The effect of target competence on witnesses of workplace incivility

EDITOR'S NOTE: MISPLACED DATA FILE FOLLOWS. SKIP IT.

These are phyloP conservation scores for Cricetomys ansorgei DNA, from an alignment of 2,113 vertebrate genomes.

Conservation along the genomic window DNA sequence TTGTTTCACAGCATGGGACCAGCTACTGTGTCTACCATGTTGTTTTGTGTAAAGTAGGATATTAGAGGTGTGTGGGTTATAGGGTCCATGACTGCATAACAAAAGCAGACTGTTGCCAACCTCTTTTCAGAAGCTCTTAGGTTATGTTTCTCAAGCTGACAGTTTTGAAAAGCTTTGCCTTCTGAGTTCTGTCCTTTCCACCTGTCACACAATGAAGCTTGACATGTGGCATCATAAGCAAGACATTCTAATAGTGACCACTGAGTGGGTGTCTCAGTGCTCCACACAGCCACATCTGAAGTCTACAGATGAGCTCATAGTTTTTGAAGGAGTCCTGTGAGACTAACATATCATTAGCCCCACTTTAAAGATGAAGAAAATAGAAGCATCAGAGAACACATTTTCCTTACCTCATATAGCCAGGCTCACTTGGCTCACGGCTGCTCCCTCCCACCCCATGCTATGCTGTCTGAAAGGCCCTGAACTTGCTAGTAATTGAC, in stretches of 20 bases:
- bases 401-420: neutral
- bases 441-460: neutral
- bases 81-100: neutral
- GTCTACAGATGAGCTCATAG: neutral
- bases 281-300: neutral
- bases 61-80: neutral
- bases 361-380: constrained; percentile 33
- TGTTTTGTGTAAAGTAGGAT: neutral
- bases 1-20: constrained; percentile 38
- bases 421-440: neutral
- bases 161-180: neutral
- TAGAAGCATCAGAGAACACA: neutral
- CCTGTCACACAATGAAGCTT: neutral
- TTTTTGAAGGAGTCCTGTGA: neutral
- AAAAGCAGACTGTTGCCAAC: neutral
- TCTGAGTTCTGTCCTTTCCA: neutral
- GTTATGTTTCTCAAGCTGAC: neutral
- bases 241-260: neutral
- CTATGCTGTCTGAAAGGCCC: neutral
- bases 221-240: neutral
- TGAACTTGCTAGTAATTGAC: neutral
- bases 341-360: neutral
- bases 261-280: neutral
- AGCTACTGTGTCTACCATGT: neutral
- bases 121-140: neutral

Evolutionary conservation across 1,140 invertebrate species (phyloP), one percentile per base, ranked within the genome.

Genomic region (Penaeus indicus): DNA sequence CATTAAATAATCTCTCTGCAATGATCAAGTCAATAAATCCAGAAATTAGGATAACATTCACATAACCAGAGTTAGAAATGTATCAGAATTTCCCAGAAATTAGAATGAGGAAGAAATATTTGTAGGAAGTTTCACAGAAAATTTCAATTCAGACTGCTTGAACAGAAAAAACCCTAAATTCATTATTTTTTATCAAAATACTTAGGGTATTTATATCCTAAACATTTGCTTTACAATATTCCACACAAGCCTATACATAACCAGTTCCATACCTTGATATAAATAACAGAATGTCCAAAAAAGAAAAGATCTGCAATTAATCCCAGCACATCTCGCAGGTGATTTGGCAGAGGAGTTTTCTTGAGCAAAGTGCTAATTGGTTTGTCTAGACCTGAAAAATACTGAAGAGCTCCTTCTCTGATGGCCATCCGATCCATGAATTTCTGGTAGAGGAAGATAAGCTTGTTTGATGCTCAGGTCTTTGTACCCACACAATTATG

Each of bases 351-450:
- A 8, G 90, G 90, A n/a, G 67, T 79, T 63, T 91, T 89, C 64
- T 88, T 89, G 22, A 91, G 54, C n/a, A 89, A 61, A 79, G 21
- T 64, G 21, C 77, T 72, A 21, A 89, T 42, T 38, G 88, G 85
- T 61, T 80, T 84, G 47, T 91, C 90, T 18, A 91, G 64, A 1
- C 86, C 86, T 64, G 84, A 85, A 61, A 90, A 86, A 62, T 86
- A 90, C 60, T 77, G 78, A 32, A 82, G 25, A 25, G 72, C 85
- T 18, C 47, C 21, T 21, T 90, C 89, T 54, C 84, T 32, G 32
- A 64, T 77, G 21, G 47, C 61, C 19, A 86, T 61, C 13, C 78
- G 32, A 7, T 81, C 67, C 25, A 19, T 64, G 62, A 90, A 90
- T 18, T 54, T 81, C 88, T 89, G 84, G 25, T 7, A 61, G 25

The role of witnesses to mistreatment in the workplace is a relatively unexplored domain of the aggression literature. This thesis project integrates deontic justice (Folger, 2001; 2012) and scope of justice (Mitchell, Vogel, & Folger, 2012) theories in order to test a theoretical model of witness intervention behaviours in response to incivility. These two studies examine the effect of target competence on third-party witness behaviours towards both the target and perpetrator of incivility. In Study 1, the main effects of perceived target competence on witness behaviour are investigated through the use of confederate actors within a live laboratory study. In Study 2, a more comprehensive test of the theoretical model investigates the indirect effects through which target competence influences witness responses. Results indicate that a target’s perceived level of competence affects the extent to which a witness helps the target, confronts the perpetrator, and remains passive.